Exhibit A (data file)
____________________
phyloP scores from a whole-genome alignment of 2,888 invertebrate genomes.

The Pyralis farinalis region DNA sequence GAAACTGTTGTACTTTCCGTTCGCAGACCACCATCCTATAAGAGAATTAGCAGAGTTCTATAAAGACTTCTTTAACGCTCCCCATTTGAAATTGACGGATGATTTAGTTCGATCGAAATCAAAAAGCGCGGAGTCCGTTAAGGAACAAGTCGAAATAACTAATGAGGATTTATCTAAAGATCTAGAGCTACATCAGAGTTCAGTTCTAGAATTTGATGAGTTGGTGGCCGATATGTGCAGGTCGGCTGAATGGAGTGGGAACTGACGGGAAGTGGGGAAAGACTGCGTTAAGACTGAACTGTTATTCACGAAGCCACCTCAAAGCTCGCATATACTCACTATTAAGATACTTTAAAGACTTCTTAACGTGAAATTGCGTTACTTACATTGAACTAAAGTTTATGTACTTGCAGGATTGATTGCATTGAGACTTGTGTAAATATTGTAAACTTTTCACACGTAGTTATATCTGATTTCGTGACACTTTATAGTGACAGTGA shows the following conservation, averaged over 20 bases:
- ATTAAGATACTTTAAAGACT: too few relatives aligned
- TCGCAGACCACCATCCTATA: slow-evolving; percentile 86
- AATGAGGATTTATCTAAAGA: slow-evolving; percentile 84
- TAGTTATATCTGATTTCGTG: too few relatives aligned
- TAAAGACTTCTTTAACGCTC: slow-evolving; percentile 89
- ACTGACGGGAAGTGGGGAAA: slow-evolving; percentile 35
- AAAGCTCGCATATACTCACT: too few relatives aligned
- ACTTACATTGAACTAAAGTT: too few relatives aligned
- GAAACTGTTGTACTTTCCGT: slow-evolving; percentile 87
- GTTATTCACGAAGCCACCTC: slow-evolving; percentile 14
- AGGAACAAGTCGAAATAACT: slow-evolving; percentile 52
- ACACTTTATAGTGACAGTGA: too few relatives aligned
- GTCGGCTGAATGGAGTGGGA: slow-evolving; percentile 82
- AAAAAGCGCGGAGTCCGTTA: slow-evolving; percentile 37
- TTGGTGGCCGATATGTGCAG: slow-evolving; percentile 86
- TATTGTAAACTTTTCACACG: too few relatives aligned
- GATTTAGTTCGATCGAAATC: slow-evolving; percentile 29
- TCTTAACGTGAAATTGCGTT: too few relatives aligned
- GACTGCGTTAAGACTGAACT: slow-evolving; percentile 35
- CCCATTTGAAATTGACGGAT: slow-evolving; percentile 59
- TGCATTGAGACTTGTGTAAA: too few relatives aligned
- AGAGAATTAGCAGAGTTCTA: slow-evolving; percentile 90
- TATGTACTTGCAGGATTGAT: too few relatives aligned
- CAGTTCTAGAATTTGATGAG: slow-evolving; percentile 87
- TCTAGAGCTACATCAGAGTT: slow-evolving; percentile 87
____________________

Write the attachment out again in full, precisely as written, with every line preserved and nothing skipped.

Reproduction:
phyloP scores from a whole-genome alignment of 2,888 invertebrate genomes.

The Pyralis farinalis region DNA sequence GAAACTGTTGTACTTTCCGTTCGCAGACCACCATCCTATAAGAGAATTAGCAGAGTTCTATAAAGACTTCTTTAACGCTCCCCATTTGAAATTGACGGATGATTTAGTTCGATCGAAATCAAAAAGCGCGGAGTCCGTTAAGGAACAAGTCGAAATAACTAATGAGGATTTATCTAAAGATCTAGAGCTACATCAGAGTTCAGTTCTAGAATTTGATGAGTTGGTGGCCGATATGTGCAGGTCGGCTGAATGGAGTGGGAACTGACGGGAAGTGGGGAAAGACTGCGTTAAGACTGAACTGTTATTCACGAAGCCACCTCAAAGCTCGCATATACTCACTATTAAGATACTTTAAAGACTTCTTAACGTGAAATTGCGTTACTTACATTGAACTAAAGTTTATGTACTTGCAGGATTGATTGCATTGAGACTTGTGTAAATATTGTAAACTTTTCACACGTAGTTATATCTGATTTCGTGACACTTTATAGTGACAGTGA shows the following conservation, averaged over 20 bases:
- ATTAAGATACTTTAAAGACT: too few relatives aligned
- TCGCAGACCACCATCCTATA: slow-evolving; percentile 86
- AATGAGGATTTATCTAAAGA: slow-evolving; percentile 84
- TAGTTATATCTGATTTCGTG: too few relatives aligned
- TAAAGACTTCTTTAACGCTC: slow-evolving; percentile 89
- ACTGACGGGAAGTGGGGAAA: slow-evolving; percentile 35
- AAAGCTCGCATATACTCACT: too few relatives aligned
- ACTTACATTGAACTAAAGTT: too few relatives aligned
- GAAACTGTTGTACTTTCCGT: slow-evolving; percentile 87
- GTTATTCACGAAGCCACCTC: slow-evolving; percentile 14
- AGGAACAAGTCGAAATAACT: slow-evolving; percentile 52
- ACACTTTATAGTGACAGTGA: too few relatives aligned
- GTCGGCTGAATGGAGTGGGA: slow-evolving; percentile 82
- AAAAAGCGCGGAGTCCGTTA: slow-evolving; percentile 37
- TTGGTGGCCGATATGTGCAG: slow-evolving; percentile 86
- TATTGTAAACTTTTCACACG: too few relatives aligned
- GATTTAGTTCGATCGAAATC: slow-evolving; percentile 29
- TCTTAACGTGAAATTGCGTT: too few relatives aligned
- GACTGCGTTAAGACTGAACT: slow-evolving; percentile 35
- CCCATTTGAAATTGACGGAT: slow-evolving; percentile 59
- TGCATTGAGACTTGTGTAAA: too few relatives aligned
- AGAGAATTAGCAGAGTTCTA: slow-evolving; percentile 90
- TATGTACTTGCAGGATTGAT: too few relatives aligned
- CAGTTCTAGAATTTGATGAG: slow-evolving; percentile 87
- TCTAGAGCTACATCAGAGTT: slow-evolving; percentile 87